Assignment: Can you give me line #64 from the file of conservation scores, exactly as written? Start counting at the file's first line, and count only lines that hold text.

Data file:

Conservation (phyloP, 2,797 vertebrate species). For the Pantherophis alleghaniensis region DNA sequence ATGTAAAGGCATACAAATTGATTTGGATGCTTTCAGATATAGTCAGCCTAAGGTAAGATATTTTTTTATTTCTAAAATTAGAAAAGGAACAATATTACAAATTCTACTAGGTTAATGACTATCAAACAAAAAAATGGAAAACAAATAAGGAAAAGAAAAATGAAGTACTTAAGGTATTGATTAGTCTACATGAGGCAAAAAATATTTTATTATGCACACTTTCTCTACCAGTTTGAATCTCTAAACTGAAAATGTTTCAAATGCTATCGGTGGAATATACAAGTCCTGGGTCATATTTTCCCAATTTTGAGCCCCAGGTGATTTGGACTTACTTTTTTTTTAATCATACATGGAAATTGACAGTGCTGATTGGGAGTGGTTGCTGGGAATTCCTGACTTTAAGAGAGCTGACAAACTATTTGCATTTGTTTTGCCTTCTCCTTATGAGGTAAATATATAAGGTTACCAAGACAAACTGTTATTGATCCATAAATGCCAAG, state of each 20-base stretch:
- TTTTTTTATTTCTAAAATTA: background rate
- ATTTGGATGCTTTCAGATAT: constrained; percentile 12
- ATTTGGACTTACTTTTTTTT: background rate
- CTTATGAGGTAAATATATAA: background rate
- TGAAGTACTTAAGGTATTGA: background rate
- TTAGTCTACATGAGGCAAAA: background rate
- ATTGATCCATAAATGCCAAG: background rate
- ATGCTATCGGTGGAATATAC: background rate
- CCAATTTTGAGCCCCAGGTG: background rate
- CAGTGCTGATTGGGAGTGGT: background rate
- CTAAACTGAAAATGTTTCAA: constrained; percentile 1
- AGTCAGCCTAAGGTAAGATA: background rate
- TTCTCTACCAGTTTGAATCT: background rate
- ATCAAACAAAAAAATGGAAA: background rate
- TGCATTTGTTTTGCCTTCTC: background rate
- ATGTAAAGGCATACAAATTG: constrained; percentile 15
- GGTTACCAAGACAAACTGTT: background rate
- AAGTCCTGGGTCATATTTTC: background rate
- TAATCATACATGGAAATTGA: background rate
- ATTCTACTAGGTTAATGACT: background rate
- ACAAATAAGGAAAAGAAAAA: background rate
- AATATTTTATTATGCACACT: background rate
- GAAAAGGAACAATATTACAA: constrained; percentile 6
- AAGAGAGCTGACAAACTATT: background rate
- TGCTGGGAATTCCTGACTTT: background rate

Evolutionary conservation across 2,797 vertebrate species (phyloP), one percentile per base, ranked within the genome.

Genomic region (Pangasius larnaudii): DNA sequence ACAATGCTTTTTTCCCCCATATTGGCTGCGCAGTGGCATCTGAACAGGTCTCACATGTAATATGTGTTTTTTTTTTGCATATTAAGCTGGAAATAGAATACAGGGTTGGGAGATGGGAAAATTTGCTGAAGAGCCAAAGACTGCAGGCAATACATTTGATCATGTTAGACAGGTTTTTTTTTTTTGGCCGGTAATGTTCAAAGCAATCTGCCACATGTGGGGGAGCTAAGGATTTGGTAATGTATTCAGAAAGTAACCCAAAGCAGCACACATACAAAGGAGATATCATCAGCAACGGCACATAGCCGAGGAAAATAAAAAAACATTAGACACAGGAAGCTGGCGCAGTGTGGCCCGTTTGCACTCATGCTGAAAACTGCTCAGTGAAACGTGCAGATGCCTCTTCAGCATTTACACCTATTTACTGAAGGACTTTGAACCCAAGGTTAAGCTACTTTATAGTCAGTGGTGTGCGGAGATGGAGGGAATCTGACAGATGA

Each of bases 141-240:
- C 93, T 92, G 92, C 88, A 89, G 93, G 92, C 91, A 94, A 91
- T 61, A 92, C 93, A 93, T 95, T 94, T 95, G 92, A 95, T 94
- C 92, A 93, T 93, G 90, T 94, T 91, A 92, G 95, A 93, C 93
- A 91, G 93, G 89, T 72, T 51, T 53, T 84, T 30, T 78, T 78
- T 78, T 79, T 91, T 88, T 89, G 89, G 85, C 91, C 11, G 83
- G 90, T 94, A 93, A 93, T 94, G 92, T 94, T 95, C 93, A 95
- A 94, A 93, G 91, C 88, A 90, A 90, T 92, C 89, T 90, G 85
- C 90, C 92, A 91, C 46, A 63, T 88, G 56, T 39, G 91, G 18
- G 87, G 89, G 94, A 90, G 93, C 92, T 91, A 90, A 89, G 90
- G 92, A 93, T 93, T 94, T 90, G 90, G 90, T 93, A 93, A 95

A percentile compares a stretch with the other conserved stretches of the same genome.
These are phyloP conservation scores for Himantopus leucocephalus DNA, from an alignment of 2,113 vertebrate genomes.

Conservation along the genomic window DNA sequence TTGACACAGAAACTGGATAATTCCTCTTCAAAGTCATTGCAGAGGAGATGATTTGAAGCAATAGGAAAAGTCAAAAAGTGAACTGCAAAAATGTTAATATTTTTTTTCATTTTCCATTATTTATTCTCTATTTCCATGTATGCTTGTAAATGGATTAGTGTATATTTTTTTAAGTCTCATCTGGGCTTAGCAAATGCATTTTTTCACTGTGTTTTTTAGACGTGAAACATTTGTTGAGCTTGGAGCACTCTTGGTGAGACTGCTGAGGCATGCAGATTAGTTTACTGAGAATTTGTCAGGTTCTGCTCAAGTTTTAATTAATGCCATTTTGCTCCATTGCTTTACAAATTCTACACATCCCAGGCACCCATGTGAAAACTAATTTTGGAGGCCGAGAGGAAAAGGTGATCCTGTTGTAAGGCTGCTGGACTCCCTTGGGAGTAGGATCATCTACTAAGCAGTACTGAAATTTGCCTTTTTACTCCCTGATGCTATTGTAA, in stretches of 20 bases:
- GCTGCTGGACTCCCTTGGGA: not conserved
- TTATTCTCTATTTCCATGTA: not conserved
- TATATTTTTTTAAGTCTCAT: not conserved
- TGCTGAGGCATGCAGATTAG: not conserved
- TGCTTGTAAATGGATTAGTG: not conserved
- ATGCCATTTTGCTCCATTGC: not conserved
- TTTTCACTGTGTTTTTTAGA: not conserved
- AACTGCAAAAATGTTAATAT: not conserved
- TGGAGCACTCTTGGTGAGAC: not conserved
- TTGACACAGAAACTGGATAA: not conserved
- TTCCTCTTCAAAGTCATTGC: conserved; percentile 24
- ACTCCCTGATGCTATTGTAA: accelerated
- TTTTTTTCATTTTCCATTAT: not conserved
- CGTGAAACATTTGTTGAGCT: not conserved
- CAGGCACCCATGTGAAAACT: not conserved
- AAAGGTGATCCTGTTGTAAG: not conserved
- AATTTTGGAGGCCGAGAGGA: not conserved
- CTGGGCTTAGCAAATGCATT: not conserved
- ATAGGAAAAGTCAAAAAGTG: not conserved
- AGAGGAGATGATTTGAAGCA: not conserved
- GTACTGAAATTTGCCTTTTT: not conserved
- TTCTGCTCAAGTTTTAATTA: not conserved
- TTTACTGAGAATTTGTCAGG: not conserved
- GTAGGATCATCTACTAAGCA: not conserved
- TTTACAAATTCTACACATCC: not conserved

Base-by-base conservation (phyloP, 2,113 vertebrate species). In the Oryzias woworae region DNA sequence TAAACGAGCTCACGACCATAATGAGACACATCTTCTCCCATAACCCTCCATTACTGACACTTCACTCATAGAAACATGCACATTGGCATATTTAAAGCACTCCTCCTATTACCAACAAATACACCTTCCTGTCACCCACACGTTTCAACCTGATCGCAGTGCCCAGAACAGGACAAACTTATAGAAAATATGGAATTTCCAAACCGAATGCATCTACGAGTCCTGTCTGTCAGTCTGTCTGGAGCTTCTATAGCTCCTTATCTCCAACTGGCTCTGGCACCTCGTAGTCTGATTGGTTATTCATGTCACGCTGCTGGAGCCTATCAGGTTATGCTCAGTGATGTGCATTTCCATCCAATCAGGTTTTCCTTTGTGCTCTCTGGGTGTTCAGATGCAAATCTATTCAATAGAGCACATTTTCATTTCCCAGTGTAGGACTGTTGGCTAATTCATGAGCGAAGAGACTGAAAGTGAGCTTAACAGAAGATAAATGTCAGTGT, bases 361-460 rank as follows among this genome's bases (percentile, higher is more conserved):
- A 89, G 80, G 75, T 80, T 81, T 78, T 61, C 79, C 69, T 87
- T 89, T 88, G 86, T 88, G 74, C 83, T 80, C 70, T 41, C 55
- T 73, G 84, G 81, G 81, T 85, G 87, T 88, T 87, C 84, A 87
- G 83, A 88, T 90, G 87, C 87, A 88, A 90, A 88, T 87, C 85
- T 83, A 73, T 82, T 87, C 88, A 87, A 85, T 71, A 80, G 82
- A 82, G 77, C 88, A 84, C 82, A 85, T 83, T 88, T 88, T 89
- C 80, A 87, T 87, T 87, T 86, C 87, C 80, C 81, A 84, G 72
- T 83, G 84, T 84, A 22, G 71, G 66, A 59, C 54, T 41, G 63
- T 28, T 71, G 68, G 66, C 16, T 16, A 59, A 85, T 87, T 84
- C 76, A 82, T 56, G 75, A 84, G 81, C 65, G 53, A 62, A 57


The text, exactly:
- TTCTGCTCAAGTTTTAATTA: not conserved